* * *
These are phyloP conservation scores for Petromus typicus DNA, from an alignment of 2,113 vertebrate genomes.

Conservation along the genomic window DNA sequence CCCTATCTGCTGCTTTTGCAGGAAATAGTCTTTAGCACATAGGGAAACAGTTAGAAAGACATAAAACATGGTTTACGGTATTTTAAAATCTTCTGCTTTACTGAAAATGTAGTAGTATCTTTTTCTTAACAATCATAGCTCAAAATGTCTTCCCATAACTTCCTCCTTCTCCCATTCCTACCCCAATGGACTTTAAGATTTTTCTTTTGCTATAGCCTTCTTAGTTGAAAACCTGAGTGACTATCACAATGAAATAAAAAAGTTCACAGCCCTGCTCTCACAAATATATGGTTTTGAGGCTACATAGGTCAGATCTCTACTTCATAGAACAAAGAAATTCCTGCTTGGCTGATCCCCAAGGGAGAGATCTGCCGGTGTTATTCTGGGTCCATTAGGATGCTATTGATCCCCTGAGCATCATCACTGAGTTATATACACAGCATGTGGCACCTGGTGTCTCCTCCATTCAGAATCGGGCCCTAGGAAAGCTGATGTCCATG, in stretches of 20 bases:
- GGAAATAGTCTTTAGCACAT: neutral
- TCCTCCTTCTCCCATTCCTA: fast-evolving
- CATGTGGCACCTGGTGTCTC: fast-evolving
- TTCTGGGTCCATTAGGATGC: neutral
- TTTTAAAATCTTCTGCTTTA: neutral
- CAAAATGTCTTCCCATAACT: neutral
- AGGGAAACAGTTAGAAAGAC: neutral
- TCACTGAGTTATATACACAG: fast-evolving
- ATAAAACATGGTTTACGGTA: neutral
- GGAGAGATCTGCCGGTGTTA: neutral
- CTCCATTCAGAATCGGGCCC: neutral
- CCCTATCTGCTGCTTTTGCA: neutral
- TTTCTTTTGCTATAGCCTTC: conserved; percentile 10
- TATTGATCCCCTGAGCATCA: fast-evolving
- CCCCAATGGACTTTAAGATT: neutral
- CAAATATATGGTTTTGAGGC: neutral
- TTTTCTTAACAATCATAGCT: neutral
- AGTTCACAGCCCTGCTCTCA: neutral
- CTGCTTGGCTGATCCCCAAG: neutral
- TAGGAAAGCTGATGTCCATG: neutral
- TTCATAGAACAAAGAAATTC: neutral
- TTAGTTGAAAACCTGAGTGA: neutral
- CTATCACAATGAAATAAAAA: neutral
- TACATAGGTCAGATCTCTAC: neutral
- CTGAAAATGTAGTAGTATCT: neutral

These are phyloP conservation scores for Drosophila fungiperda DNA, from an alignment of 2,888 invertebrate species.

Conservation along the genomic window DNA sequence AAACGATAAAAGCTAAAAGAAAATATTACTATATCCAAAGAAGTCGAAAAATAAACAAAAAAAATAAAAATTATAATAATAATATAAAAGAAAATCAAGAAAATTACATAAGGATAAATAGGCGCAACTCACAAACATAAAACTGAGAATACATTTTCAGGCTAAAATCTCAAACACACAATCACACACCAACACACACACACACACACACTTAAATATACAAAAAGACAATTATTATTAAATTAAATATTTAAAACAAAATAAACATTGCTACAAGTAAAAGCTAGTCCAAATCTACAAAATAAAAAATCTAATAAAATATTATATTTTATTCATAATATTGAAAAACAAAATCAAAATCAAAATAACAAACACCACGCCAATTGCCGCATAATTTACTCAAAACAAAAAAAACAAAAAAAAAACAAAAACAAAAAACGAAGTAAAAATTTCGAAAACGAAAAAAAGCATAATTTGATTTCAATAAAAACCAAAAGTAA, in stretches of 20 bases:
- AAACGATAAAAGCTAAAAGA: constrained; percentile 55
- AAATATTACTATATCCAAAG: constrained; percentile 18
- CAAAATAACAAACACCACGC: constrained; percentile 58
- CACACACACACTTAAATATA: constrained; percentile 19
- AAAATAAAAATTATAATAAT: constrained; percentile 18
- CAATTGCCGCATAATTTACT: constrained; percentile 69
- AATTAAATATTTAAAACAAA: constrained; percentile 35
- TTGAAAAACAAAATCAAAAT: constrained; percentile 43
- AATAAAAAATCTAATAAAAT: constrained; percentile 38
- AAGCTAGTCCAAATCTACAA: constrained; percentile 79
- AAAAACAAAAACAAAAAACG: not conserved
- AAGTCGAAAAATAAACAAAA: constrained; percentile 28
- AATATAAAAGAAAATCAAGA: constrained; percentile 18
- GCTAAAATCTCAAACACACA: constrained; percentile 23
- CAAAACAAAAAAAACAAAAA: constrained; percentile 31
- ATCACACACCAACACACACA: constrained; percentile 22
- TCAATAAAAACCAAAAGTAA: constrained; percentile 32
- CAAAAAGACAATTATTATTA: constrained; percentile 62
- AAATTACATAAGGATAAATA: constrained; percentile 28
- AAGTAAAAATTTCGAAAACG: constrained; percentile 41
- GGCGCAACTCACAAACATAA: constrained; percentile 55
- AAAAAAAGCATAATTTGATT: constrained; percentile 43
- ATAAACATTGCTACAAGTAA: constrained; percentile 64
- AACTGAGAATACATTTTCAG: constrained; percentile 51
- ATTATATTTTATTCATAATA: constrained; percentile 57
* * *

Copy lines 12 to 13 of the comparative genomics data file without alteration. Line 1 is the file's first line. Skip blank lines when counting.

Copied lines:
- GGAGAGATCTGCCGGTGTTA: neutral
- CTCCATTCAGAATCGGGCCC: neutral